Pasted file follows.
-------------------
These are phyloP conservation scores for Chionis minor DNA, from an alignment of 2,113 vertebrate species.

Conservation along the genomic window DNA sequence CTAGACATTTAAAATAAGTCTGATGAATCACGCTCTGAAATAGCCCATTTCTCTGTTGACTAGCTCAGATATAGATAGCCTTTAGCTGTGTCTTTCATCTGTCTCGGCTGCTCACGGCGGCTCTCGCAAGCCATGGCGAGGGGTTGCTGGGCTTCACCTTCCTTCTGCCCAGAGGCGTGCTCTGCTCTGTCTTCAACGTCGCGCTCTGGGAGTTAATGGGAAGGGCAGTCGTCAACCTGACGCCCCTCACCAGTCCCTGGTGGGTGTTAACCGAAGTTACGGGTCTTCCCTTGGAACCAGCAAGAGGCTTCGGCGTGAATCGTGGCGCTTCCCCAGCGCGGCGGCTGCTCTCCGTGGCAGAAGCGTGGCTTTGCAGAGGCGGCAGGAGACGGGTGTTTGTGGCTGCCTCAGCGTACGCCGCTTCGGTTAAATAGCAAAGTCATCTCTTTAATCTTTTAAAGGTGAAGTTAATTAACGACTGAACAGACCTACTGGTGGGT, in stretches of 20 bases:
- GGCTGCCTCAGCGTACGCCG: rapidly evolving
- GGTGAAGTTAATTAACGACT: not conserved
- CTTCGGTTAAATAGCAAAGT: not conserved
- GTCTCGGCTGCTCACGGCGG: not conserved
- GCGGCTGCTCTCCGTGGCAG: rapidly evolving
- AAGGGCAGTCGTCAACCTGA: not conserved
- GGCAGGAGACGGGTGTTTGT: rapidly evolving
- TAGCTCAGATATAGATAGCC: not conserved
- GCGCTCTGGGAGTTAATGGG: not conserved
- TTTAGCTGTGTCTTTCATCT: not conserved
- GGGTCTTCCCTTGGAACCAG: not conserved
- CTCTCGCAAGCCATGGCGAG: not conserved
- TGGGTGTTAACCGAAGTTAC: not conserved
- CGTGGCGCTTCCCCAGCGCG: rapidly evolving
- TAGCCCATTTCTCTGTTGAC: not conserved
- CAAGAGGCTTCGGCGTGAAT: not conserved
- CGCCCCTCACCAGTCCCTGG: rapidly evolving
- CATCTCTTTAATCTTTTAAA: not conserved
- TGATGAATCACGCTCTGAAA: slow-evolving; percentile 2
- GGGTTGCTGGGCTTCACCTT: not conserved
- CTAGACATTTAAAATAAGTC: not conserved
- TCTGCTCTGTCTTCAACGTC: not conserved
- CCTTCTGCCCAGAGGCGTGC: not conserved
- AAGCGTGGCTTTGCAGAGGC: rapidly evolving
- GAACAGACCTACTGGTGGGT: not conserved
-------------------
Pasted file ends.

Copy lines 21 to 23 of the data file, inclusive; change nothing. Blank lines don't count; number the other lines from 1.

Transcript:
- TGATGAATCACGCTCTGAAA: slow-evolving; percentile 2
- GGGTTGCTGGGCTTCACCTT: not conserved
- CTAGACATTTAAAATAAGTC: not conserved